Higher Education Institutes

21st March – Higher Education Institutes

Need for reorientation

Out of about a thousand higher education institutions (HEIs) that are authorised to award degrees in India, about 400 are state public universities that produce over 90% of our graduates (including those from the colleges affiliated to them) and contribute to about one-third of the research publications from this country.

An abomination –

Their poor quality is evidenced by their poor performance in institutional rankings, the poor employment status of their students, rather poor quality of their publications, negligible presence in national-level policy/decision-making bodies, poor track record in receiving national awards and recognition, poor share in research funding and so on.

Why do they perform poorly?

Commonly stated reasons for these observations include government/political interference in the management of the university, lack of autonomy, poor governance structures, corruption, poor quality of teachers, outdated curricula, plagiarism, poor infrastructure and facilities, overcrowding, evils of the “affiliation” system and poor linkages with alumni and industry.

Performance of Central HEIs –

They have hardly ever been short of funding and patronage has been ensured by the Central government and its arms; national-level parties, industries and businesses; and the national elite and the intelligentsia. It is the existence of such an unwritten contract at the national level that appears to be the key factor for the performance of these Central government institutions.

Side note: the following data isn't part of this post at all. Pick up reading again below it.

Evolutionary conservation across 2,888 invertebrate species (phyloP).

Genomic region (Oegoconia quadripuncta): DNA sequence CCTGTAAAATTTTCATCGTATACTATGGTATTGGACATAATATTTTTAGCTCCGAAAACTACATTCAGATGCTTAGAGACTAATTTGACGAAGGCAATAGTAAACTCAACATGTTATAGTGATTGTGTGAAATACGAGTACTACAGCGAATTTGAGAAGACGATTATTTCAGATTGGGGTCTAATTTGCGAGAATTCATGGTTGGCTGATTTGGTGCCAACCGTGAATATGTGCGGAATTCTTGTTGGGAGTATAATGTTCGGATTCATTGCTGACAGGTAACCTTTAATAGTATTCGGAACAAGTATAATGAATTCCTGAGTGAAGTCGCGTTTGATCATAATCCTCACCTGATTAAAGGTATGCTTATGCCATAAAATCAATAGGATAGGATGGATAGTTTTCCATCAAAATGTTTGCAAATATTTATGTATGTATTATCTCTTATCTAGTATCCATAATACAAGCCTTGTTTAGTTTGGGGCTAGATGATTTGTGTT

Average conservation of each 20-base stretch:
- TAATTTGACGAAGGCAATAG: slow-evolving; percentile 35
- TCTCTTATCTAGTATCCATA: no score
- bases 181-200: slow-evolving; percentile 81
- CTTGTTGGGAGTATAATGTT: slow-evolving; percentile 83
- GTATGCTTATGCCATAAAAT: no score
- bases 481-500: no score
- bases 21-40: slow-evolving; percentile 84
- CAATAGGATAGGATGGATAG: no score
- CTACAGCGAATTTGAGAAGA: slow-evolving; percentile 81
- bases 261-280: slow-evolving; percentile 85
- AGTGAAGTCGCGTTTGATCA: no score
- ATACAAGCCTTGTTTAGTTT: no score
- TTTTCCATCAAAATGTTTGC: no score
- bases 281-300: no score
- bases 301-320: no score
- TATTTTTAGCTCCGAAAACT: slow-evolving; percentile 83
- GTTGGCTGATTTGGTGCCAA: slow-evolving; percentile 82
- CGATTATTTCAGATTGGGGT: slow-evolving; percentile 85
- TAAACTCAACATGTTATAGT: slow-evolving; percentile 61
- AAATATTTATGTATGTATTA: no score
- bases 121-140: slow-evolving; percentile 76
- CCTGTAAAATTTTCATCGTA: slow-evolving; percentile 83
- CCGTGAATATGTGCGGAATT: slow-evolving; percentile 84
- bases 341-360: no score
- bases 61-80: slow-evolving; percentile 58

Why there are issues with State universities?

  • A similar consensus and contract has never been built between the State universities and State governments, State-level political parties and organisations, industry and businesses; and the elite and the intelligentsia. It is as though State-level players do not have much stake in the stability and performance of the State university system.
  • One reason why State-level players do not feel compelled to back the State university system more strongly could be that the latter does not commit itself to anything that may be of particular interest and value to the State where the university is located.
  • The aims, goals, methods and priorities of these institutions are pretty much the same as those of the Central institutions. The only real value add that the State universities are doing for the State and its people seems to be that of enabling a few lakhs to become graduates every year.

Way forward –

  • In order to receive much more funding and support from the State system then, State universities would have to commit to delivering lots more to the State and its people where they are located.
  • They must come up with a new vision and programmes specifically addressing the needs of the State, its industry, economy and society, and on the basis of it make the State-level players commit to providing full ownership and support to them.
  • In other words establish a contract between the State universities and the State system similar to what seems to be existing between the Central institutions and the Central government and other national-level stakeholders.
  • The initiative to start a larger dialogue on the future of our State universities would have to be taken primarily by the academic community of these institutions.

SourceThe Hindu

QUESTIONThe higher education institutes of state governments do not match up to the quality of central higher educational institutes. Examine the factors behind this mismatch and suggest a way forward.

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